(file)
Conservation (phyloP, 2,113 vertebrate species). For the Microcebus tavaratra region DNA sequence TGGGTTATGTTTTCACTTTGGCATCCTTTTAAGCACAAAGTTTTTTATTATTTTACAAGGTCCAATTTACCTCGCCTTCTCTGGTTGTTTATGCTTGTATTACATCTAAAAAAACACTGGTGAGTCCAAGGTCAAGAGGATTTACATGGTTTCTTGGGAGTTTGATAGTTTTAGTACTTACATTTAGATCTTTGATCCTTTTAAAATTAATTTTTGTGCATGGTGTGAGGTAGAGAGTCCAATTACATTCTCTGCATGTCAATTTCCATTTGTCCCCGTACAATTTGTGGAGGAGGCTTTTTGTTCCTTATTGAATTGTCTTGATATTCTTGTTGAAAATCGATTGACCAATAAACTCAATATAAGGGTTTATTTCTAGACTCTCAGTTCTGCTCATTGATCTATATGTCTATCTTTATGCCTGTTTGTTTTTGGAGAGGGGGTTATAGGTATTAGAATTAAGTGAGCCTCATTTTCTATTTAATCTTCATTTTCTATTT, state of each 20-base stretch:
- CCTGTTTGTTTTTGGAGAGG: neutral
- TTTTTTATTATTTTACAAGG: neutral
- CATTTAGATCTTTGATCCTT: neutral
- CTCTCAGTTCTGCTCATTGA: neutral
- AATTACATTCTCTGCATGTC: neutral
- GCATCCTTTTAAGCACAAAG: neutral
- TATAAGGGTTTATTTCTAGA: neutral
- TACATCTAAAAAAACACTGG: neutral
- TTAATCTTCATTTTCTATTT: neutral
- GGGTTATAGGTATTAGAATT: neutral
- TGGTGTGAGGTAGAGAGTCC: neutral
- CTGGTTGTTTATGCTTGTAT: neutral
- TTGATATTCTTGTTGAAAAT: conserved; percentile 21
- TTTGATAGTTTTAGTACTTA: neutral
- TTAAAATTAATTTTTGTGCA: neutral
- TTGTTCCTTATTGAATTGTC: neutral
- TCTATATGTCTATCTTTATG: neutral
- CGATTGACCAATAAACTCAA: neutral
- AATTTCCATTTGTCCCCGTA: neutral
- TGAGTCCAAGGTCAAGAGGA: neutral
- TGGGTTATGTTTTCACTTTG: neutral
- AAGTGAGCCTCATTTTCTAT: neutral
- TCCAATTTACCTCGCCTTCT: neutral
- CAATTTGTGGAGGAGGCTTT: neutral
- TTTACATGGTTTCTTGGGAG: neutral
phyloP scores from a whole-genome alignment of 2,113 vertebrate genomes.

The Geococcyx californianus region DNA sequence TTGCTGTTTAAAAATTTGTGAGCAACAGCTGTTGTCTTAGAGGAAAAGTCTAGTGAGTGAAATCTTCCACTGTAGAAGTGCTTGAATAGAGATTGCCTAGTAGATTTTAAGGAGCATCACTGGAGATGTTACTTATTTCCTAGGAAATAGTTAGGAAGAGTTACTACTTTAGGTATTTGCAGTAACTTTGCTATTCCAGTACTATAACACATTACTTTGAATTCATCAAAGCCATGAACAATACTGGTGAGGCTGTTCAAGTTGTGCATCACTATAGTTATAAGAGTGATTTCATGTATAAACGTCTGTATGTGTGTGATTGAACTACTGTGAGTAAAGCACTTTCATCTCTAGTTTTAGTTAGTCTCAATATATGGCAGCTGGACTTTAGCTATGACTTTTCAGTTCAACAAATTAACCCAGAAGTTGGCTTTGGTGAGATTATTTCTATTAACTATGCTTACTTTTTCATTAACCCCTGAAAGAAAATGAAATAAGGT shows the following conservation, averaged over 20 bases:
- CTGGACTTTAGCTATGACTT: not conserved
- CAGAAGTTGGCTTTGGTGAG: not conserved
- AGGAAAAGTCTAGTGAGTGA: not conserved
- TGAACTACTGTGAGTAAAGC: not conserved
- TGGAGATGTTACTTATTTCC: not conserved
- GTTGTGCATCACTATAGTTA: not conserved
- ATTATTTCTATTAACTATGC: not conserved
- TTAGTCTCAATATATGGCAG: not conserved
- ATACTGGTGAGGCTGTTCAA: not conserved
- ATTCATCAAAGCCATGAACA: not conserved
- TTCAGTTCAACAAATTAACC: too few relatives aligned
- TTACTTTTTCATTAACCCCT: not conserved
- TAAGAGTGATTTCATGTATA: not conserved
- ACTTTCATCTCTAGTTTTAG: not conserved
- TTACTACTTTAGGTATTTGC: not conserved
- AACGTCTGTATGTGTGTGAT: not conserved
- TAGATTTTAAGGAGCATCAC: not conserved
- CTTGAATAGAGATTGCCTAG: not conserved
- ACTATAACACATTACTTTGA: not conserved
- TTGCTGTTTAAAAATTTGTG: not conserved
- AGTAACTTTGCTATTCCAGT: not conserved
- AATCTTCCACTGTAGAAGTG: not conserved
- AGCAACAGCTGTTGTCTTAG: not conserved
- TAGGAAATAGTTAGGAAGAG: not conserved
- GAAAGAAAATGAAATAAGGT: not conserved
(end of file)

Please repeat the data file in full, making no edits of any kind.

Conservation (phyloP, 2,113 vertebrate species). For the Microcebus tavaratra region DNA sequence TGGGTTATGTTTTCACTTTGGCATCCTTTTAAGCACAAAGTTTTTTATTATTTTACAAGGTCCAATTTACCTCGCCTTCTCTGGTTGTTTATGCTTGTATTACATCTAAAAAAACACTGGTGAGTCCAAGGTCAAGAGGATTTACATGGTTTCTTGGGAGTTTGATAGTTTTAGTACTTACATTTAGATCTTTGATCCTTTTAAAATTAATTTTTGTGCATGGTGTGAGGTAGAGAGTCCAATTACATTCTCTGCATGTCAATTTCCATTTGTCCCCGTACAATTTGTGGAGGAGGCTTTTTGTTCCTTATTGAATTGTCTTGATATTCTTGTTGAAAATCGATTGACCAATAAACTCAATATAAGGGTTTATTTCTAGACTCTCAGTTCTGCTCATTGATCTATATGTCTATCTTTATGCCTGTTTGTTTTTGGAGAGGGGGTTATAGGTATTAGAATTAAGTGAGCCTCATTTTCTATTTAATCTTCATTTTCTATTT, state of each 20-base stretch:
- CCTGTTTGTTTTTGGAGAGG: neutral
- TTTTTTATTATTTTACAAGG: neutral
- CATTTAGATCTTTGATCCTT: neutral
- CTCTCAGTTCTGCTCATTGA: neutral
- AATTACATTCTCTGCATGTC: neutral
- GCATCCTTTTAAGCACAAAG: neutral
- TATAAGGGTTTATTTCTAGA: neutral
- TACATCTAAAAAAACACTGG: neutral
- TTAATCTTCATTTTCTATTT: neutral
- GGGTTATAGGTATTAGAATT: neutral
- TGGTGTGAGGTAGAGAGTCC: neutral
- CTGGTTGTTTATGCTTGTAT: neutral
- TTGATATTCTTGTTGAAAAT: conserved; percentile 21
- TTTGATAGTTTTAGTACTTA: neutral
- TTAAAATTAATTTTTGTGCA: neutral
- TTGTTCCTTATTGAATTGTC: neutral
- TCTATATGTCTATCTTTATG: neutral
- CGATTGACCAATAAACTCAA: neutral
- AATTTCCATTTGTCCCCGTA: neutral
- TGAGTCCAAGGTCAAGAGGA: neutral
- TGGGTTATGTTTTCACTTTG: neutral
- AAGTGAGCCTCATTTTCTAT: neutral
- TCCAATTTACCTCGCCTTCT: neutral
- CAATTTGTGGAGGAGGCTTT: neutral
- TTTACATGGTTTCTTGGGAG: neutral
phyloP scores from a whole-genome alignment of 2,113 vertebrate genomes.

The Geococcyx californianus region DNA sequence TTGCTGTTTAAAAATTTGTGAGCAACAGCTGTTGTCTTAGAGGAAAAGTCTAGTGAGTGAAATCTTCCACTGTAGAAGTGCTTGAATAGAGATTGCCTAGTAGATTTTAAGGAGCATCACTGGAGATGTTACTTATTTCCTAGGAAATAGTTAGGAAGAGTTACTACTTTAGGTATTTGCAGTAACTTTGCTATTCCAGTACTATAACACATTACTTTGAATTCATCAAAGCCATGAACAATACTGGTGAGGCTGTTCAAGTTGTGCATCACTATAGTTATAAGAGTGATTTCATGTATAAACGTCTGTATGTGTGTGATTGAACTACTGTGAGTAAAGCACTTTCATCTCTAGTTTTAGTTAGTCTCAATATATGGCAGCTGGACTTTAGCTATGACTTTTCAGTTCAACAAATTAACCCAGAAGTTGGCTTTGGTGAGATTATTTCTATTAACTATGCTTACTTTTTCATTAACCCCTGAAAGAAAATGAAATAAGGT shows the following conservation, averaged over 20 bases:
- CTGGACTTTAGCTATGACTT: not conserved
- CAGAAGTTGGCTTTGGTGAG: not conserved
- AGGAAAAGTCTAGTGAGTGA: not conserved
- TGAACTACTGTGAGTAAAGC: not conserved
- TGGAGATGTTACTTATTTCC: not conserved
- GTTGTGCATCACTATAGTTA: not conserved
- ATTATTTCTATTAACTATGC: not conserved
- TTAGTCTCAATATATGGCAG: not conserved
- ATACTGGTGAGGCTGTTCAA: not conserved
- ATTCATCAAAGCCATGAACA: not conserved
- TTCAGTTCAACAAATTAACC: too few relatives aligned
- TTACTTTTTCATTAACCCCT: not conserved
- TAAGAGTGATTTCATGTATA: not conserved
- ACTTTCATCTCTAGTTTTAG: not conserved
- TTACTACTTTAGGTATTTGC: not conserved
- AACGTCTGTATGTGTGTGAT: not conserved
- TAGATTTTAAGGAGCATCAC: not conserved
- CTTGAATAGAGATTGCCTAG: not conserved
- ACTATAACACATTACTTTGA: not conserved
- TTGCTGTTTAAAAATTTGTG: not conserved
- AGTAACTTTGCTATTCCAGT: not conserved
- AATCTTCCACTGTAGAAGTG: not conserved
- AGCAACAGCTGTTGTCTTAG: not conserved
- TAGGAAATAGTTAGGAAGAG: not conserved
- GAAAGAAAATGAAATAAGGT: not conserved